Kim Kardashian is my best friend.
We first met when I was working in a discount clothing store in downtown Los Angeles and she was shopping for a dress to wear to an event that night. After I found the perfect outfit for her we exchanged numbers, and we’ve been as close as sisters ever since. We go to parties together. We model swimwear together. We star in Bollywood film trilogies together. I went to her birthday party, and she was the first person to call me when I got engaged.
Okay, I should clarify: not in real life. Kim’s actual inner circle is reserved for Joyce Bonelli and Brittny Gastineau and of course, Kanye West. Kim and I are only besties on my phone: I’ve been playing her app, Kim Kardashian: Hollywood, for about five months now.
The premise of the game is pretty simple. You’re an unknown e-lister working the till in So Chic, a boutique in Los Angeles, when a chance meeting with Kim propels you towards stardom. After she sets you up with an agent you’re given modelling jobs, small acting roles, and promotional appearances to complete in your quest for fame. As far as games go, this one is pretty basic: the graphics are simple but attractive, and the gameplay addictive but limiting. It demands the same kind of mental engagement as Minesweeper or Solitaire; it’s Snake wrapped up in the glossy cover of People magazine. One of the main attractions of the game is being able to create your own avatar, a pixellated and eternally size-six version of you. Mine has pale skin, just like me, and blonde hair, just like me. I gave her black nailpolish and red lipstick to match mine, and then bought her a replica of the blue Lanvin gown that Kim herself wore to the 2014 Met Gala. The gown cost me 45 k-stars, the in-game currency of Kim Kardashian: Hollywood. 50 k-stars cost $6.49, but the more you spend, the better the exchange rate: 220 k-stars are only $24.99. 725 k-stars are $74.99. And 1250 k-stars are $129.99. In the five months since first downloading the app, I’ve spent a little over $700 purchasing k-stars.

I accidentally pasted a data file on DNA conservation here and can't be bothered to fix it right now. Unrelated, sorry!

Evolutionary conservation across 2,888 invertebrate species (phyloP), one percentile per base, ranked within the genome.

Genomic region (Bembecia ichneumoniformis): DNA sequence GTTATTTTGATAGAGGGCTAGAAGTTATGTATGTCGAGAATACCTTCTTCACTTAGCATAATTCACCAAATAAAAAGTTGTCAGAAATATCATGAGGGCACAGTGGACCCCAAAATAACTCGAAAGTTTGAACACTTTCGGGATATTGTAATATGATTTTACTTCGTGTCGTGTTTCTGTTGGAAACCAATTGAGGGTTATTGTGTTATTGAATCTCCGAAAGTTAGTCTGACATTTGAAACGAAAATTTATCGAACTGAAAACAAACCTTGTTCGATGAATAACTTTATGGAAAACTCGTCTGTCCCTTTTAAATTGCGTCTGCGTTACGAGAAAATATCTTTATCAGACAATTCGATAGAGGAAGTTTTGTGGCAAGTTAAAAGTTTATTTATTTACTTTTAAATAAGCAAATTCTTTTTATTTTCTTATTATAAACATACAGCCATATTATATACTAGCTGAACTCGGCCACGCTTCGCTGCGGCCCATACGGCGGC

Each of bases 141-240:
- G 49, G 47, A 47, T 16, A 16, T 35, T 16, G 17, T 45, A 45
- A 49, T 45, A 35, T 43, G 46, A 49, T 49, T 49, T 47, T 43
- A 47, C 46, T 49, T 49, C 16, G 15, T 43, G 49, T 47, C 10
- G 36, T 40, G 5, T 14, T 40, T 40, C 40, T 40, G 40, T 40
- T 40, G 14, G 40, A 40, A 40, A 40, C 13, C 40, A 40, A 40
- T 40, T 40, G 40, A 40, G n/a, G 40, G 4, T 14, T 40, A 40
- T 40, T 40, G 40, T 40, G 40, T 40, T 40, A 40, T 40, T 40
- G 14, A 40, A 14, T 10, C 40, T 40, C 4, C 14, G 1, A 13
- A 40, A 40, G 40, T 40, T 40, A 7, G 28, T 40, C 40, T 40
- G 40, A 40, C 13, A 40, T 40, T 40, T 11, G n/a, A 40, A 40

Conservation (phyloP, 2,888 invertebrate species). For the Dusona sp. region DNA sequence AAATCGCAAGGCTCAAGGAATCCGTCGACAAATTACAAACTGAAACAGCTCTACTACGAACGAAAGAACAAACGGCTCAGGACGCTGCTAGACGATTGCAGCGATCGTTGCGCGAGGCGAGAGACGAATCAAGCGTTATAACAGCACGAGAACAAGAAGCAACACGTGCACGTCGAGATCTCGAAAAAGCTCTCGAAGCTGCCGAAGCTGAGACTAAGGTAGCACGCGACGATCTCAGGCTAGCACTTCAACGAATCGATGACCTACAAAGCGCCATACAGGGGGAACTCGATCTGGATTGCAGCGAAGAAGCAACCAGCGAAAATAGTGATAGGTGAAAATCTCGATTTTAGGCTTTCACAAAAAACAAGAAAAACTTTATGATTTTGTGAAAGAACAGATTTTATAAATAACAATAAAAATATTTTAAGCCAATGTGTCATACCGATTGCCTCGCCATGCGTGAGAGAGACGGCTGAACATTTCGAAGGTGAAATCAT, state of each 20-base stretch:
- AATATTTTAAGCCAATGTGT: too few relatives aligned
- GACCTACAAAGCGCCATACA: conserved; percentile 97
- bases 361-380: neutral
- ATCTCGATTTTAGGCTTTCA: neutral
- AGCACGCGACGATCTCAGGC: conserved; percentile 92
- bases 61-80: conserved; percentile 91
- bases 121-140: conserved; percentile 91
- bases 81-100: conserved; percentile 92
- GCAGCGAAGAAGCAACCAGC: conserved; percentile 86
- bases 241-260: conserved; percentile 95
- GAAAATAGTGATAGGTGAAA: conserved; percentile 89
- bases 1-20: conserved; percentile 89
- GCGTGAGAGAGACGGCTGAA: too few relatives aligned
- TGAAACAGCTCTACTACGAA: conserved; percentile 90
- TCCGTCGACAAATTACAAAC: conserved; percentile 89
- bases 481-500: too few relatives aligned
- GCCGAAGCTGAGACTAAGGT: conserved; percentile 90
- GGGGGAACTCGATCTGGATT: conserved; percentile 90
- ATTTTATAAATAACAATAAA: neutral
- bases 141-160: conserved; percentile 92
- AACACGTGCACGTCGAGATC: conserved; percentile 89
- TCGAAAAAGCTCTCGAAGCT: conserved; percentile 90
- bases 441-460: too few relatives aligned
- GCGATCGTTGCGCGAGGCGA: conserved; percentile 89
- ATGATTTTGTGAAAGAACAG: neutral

I explained all of this to a friend — a real-life friend, I promise — and instead of expressing abject horror at my frivolous spending he simply asked: “You spent seven hundred dollars on this game, and you don’t even get to be Kim? You’ve done all of this just so you can play the role of her best friend?”
Kimberly Noel Kardashian was destined for fame long before Keeping Up With The Kardashians was a glimmer in Ryan Seacrest’s eye. Her father was Robert Kardashian, a Hollywood lawyer famous for volunteering his time to defend close friend OJ Simpson from a double homicide charge. After Robert’s death in 2003, mother Kris remarried, this time to Olympic gold medalist Bruce Jenner. The Kardashian clan as we know it was born. Kourtney, Kim, Khloe, Kendall, and Kylie are the sisters, the most glamorous and marketable siblings; and camera-shy Rob Kardashian Jnr. is the brother. Burt, Brandon, and Brody, Bruce’s sons from his first marriage, barely get a mention in current Kardashian canon.
Kim grew up in what was arguably the golden age of the Hollywood socialite. In the early 2000s, media wall luminaries like Paris Hilton and Nicole Richie were taking over the Los Angeles party scene and turning the word ‘personality’ in to a job description. The press followed their every move, and for a long time it was almost impossible to open a magazine without being bombarded with photos of the young Hollywood elite: Casey Johnson, Kimberly Stewart, Lindsay Lohan; each of them young and beautiful, clad in Louis Vuitton monogram and carrying tiny dogs wherever they went. Kim was there too, of course, but she was never a key player. She didn’t have Hilton’s willowy, model-esque frame, nor did she have Richie’s incisive mean-girl wit. An old party photo shows Kim determinedly guzzling from a comically large promotional bottle of Grey Goose with what can only be described as a grimace on her face: Kim doesn’t actually drink.